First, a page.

Tennessee is one of the top five states for uninsured motorists. Roughly 20% of the vehicles on our roads are not covered by insurance. Second, 46.8% of all ride-share drivers do not have ride-share insurance. So why are these two facts so scary?
Let’s take the first fact: 20% of the cars on the road in Tennessee are not covered by insurance. And many more have the bare minimum insurance required by law. If you are hit and injured by one of these drivers, the only recovery you are likely to have is if you have purchased uninsured/underinsured motorist coverage via your own insurance company. Generally, people do not buy car insurance because their budget will not allow it. If their budget does not permit them to buy car insurance, it is unlikely that they have enough cash or assets to compensate you for medical bills, pain and suffering, lost wages, etc. However, if you have uninsured/underinsured motorist coverage, you can seek compensation from your own insurance company pursuant to those benefits you purchased. Think of it this way: when you buy regular collision coverage, you are trying to protect your assets in the event you make a mistake. When you purchase uninsured/underinsured motorist coverage, you are buying insurance to protect yourself from someone else making a mistake. Of course, you can control your actions and reduce the likelihood of you making a mistake – you can choose to drive the speed limit, to not engage in distracted driving, to always have designated driver, etc. But, you cannot control the actions of other drivers, which makes uninsured/underinsured motorist coverage even more important.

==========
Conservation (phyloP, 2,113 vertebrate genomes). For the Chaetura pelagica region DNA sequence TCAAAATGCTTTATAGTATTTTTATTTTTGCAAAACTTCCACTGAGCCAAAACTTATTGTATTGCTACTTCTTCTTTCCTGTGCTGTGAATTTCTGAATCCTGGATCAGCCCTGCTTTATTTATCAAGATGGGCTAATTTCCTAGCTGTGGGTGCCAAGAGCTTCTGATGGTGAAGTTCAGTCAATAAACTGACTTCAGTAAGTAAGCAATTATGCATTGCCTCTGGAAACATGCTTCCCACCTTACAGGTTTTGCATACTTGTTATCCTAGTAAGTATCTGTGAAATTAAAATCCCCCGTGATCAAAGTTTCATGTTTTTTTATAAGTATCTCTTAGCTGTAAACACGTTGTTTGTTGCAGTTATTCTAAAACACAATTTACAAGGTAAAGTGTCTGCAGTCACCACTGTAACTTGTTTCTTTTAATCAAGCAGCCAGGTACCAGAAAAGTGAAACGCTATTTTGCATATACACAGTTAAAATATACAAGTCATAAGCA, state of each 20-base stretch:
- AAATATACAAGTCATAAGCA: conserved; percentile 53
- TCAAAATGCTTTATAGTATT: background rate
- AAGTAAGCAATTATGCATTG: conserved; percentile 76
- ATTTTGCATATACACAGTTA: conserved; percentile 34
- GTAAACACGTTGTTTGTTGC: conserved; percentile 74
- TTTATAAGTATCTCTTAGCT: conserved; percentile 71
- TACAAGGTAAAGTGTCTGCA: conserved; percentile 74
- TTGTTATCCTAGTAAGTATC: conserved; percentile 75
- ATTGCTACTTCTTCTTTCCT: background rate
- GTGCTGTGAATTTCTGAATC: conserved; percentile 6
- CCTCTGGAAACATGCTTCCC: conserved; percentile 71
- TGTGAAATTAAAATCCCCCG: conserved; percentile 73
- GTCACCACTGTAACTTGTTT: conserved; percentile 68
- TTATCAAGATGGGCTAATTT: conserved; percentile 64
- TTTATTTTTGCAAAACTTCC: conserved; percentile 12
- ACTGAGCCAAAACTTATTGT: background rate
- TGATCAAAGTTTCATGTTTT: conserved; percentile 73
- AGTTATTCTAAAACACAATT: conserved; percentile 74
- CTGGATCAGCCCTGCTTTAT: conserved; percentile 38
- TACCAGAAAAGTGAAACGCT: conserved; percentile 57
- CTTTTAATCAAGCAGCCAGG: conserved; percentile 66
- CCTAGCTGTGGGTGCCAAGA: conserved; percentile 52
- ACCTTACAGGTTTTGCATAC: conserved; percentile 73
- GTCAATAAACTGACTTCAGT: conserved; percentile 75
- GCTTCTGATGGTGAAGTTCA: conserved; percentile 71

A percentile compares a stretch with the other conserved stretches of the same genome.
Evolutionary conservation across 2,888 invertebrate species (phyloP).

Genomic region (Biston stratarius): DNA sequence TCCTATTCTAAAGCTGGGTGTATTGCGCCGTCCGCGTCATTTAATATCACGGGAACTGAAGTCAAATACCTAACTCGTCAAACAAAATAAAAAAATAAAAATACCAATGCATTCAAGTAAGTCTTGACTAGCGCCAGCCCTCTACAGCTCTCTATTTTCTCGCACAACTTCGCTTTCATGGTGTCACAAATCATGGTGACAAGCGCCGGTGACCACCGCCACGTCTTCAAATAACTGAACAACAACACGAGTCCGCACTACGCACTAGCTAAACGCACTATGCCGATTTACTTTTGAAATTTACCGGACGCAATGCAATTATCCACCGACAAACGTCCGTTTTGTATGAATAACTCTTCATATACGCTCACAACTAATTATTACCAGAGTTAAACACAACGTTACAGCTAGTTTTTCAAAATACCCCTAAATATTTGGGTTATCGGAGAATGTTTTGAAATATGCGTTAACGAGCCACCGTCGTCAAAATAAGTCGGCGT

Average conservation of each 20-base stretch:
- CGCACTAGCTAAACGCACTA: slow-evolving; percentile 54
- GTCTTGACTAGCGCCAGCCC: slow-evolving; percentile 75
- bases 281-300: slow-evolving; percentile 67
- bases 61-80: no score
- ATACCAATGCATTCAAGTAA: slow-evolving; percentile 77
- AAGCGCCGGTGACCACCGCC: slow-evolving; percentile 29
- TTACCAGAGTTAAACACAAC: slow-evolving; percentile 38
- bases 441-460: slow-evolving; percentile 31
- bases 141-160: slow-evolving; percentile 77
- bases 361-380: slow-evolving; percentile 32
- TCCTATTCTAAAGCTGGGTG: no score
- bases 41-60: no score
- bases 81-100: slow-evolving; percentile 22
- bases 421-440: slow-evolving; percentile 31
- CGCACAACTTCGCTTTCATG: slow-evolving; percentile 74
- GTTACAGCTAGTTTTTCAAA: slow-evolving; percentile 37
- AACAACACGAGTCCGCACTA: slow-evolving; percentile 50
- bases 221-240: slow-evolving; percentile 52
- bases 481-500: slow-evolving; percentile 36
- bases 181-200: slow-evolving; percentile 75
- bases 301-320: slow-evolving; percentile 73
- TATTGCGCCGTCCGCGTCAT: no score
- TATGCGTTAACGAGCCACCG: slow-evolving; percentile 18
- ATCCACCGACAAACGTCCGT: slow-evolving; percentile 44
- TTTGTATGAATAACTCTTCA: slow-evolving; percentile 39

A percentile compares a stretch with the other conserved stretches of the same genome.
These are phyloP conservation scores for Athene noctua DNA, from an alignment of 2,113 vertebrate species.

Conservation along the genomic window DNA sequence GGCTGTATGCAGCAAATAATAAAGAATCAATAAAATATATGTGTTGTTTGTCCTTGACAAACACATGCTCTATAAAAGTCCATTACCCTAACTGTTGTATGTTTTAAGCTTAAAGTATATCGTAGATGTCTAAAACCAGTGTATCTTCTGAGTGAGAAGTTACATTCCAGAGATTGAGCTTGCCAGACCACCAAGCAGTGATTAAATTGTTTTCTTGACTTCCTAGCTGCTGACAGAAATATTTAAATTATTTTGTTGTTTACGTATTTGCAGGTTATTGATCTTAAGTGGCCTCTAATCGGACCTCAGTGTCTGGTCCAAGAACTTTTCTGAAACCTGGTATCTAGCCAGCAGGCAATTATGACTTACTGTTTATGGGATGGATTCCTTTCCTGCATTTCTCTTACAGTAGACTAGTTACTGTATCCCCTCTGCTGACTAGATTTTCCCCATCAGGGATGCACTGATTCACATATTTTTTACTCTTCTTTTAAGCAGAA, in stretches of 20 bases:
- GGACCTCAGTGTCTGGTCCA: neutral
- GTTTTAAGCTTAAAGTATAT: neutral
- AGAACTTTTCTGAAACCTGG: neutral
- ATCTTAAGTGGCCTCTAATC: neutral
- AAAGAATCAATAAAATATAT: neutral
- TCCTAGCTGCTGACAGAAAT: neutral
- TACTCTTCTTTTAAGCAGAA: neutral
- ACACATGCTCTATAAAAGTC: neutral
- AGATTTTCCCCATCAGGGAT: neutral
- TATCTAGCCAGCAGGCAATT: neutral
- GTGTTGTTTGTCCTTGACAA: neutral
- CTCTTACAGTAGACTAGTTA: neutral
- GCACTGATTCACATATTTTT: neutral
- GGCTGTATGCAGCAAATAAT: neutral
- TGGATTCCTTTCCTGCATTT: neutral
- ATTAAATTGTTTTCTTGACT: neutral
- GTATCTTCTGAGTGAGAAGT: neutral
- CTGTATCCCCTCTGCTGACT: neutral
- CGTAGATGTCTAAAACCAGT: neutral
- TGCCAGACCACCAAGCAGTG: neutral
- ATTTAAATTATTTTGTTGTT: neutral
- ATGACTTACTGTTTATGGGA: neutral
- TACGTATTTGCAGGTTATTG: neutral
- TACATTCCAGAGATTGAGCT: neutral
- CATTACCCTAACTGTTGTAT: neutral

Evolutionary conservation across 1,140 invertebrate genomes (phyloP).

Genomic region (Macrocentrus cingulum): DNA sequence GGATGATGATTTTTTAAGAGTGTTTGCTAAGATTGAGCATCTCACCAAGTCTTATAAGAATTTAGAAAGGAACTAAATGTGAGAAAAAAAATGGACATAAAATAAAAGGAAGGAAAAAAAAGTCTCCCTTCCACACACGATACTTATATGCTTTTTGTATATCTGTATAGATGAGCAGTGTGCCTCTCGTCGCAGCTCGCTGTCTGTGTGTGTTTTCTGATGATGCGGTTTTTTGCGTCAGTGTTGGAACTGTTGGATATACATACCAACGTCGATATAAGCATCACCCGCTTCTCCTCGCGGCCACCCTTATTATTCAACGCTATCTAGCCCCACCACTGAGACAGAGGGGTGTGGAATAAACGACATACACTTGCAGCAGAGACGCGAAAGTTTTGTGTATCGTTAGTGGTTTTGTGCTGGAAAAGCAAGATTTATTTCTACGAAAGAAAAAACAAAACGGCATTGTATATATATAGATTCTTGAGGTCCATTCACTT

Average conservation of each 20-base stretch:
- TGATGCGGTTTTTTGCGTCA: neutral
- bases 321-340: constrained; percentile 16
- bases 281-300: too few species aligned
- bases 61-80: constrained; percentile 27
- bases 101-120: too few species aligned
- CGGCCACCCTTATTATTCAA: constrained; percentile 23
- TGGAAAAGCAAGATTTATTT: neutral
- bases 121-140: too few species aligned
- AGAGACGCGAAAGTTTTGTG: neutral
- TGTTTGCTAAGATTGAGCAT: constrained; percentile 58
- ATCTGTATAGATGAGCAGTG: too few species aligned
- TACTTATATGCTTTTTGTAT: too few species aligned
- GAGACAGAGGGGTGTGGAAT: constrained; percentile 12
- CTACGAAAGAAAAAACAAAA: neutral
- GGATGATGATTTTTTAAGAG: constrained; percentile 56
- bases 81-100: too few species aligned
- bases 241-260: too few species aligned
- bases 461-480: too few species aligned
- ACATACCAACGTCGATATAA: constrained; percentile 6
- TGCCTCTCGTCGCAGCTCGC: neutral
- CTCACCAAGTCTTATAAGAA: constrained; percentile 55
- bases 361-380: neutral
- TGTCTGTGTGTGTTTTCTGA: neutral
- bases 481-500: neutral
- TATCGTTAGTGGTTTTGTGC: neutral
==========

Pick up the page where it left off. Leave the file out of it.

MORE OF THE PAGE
As for fact number 2, ride-sharing services such as Lyft and Uber present some unique insurance questions. If you are injured in an accident as a passenger with a ride-share driver, the ride-sharing company’s insurance should be responsible for any damages, assuming it is the ride-sharing driver’s fault. But what if a ride-sharing driver causes an accident on the way to pick up a passenger or while cruising the road, signed into the app, but without actually going to or carrying a passenger? Ride-sharing drivers are supposed to have their own insurance. But, if they do not disclose they are driving for a ride-sharing service and pay the additional premium attendant to that work, their insurance is most likely not going to cover the accident. As stated earlier, a whopping 46.8 of polled ride-sharing drivers did not have ride-share insurance. So again, you may not have any ability to recoup your losses unless you have uninsured/underinsured motorist coverage. This risk is compounded more when you consider 8 in 10 ride-share drivers have also signed up to participate as drivers for on-demand services such as DoorDash, UberEats, Amazon Flex, grocery delivery services, etc. If those drivers do not disclose that they are using their vehicles for a commercial purpose when they purchase insurance, for the ones who actually do, then their coverage will almost certainly be void and ineffective.
Uninsured/underinsured insurance is cheaper than you think, and you should purchase as much as you can reasonably afford. Most experts say, at a minimum, it should be equal to your collision coverage. And actually this makes sense, if you are willing to buy $300,000 in insurance to protect other people from your mistakes, why would you not want to purchase $300,000 or more to protect yourself from other people’s mistakes.
If you or a loved one has been involved in an accident and would like a free, no-obligation consultation, give us a call at 615-742-4880 (Nashville) or 615-867-9900 (Murfreesboro) or 866-812-8787 (toll-free). Our award-winning attorneys handle all accident cases on a contingency basis so we only get paid